Posted On 8. July 2016 In Together for Europe

What is Alive and can Move is More Important …

TOGETHER FOR EUROPE – Impressions of 1 July 2016, morning •

“That’s awesome that’s absolutely awesome!” Manuela Miller didn’t spend much time with the welcome. She and her husband, Peter, were collaborating in one of the nineteen forums on the first day of the Congress “Together for Europe”, but they didn’t have much to say about that. Their main concern was their experience of the openness for one another, the togetherness they had experienced from the first day of the congress in the countless people they met – old and new friends from their own and other Movements – and the quality of the conversations, even if the many languages were sometimes a challenge. “Do you speak German?” a woman from Munich asked the woman sitting next to her (in english!), and received the answer, “Yes, since birth!” The conversation only ended when the music announced the next item on the programme.

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“The forums yesterday impressed me most”, one member of the Focolare Movement remarked. “The speakers were so convinced that this Europe needs us, that this Europe won’t work without our commitment as Christians in the economy, or without our breakfast for the poor …” “The taste of shared bread is without compare”, Sr Nocole Grochowina said, quoting an inspiration from the phrases that summed up the forums on Thursday. She formulated three: Let us sit at table with the world, with those with whom Jesus also shared a table as a friend! Let us look at our own wounds and replace the rhetoric of war with what consoles and heals! And then, accompanied by spontaneous applause: Let us be missionaries of hope in the midst of the world! One felt that this struck a chord with the thousand and more participants.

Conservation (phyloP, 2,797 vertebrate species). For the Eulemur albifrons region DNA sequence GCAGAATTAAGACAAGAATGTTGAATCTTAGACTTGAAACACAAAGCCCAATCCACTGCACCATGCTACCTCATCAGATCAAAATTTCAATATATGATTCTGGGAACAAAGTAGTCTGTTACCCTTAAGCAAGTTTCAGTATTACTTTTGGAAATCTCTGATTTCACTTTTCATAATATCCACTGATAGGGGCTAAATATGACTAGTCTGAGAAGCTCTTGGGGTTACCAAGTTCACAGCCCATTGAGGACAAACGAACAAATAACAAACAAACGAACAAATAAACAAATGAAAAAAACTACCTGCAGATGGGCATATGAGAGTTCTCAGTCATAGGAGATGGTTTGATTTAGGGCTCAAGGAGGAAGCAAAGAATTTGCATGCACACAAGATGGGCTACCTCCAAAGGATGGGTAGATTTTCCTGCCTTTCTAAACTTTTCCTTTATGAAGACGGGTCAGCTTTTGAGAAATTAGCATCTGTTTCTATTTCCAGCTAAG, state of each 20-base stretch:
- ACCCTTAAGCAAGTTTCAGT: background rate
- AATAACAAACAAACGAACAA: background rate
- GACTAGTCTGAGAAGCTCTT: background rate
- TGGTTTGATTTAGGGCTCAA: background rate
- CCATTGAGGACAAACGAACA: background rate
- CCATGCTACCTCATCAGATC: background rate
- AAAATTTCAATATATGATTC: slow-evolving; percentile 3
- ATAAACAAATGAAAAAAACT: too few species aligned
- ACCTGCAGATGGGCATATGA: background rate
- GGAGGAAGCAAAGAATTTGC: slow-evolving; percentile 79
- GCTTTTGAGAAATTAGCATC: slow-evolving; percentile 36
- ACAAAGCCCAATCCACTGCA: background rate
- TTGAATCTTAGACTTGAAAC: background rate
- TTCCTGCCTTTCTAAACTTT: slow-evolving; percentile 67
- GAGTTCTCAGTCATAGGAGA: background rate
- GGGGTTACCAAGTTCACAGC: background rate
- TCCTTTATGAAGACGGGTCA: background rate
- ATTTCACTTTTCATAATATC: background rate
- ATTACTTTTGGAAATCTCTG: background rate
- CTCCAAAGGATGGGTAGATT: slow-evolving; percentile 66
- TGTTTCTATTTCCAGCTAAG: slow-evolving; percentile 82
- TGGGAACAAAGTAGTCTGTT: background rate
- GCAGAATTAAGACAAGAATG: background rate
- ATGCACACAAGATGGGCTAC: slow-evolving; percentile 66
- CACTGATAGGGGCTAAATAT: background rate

What is Europe’s position at the moment?

Prof. Marco Impagliazzo, President of the Sant’Egidio Community, reminded us of the striking moments in Europe’s recent history and its huge differences in religions, languages, tastes and cultures, and said that precisely on that account it can be a model in Christ of a globalised world. However, the Europe of the Fathers – those great Europeans who wanted to bring about peace in Europe – is not the Europe of their children. This has to be won. “The Christian faith directs a powerful message to Europe.” Again and again the people nodded in agreement as Gerard Testard (Efesia, Paris) encouraged us to bring the faith into public life and not leave it hidden in some private corner. “But that is a challenge,” was the murmured comment to the statement of Prof. Michael Hochschild, who challenged the spiritual Movements to offer an answer to Europe’s crisis, because the profound systemic crisis of modern life does not require further adaptation, but the birth of a new world. So it demands a new way of thinking and acting – and the new spiritual Movements live from a vision of the future and the willingness to shape it in practice. Society’s vagueness and lack of vision means that the Movements will have to stand the test, because they have to be not just spiritual, but also social movements that can shape society. They are not an end in themselves. What is alive and what can move is more important to people today, and the world that has to be shaped creatively, than what is bureaucratic and static. A stifled sigh from the back was the response to Prof. Hochschild’s words, “If that’s the case, we will have to change a number of things in ourselves!” followed by a whispered movement through the ranks, “Exactly! Exactly!”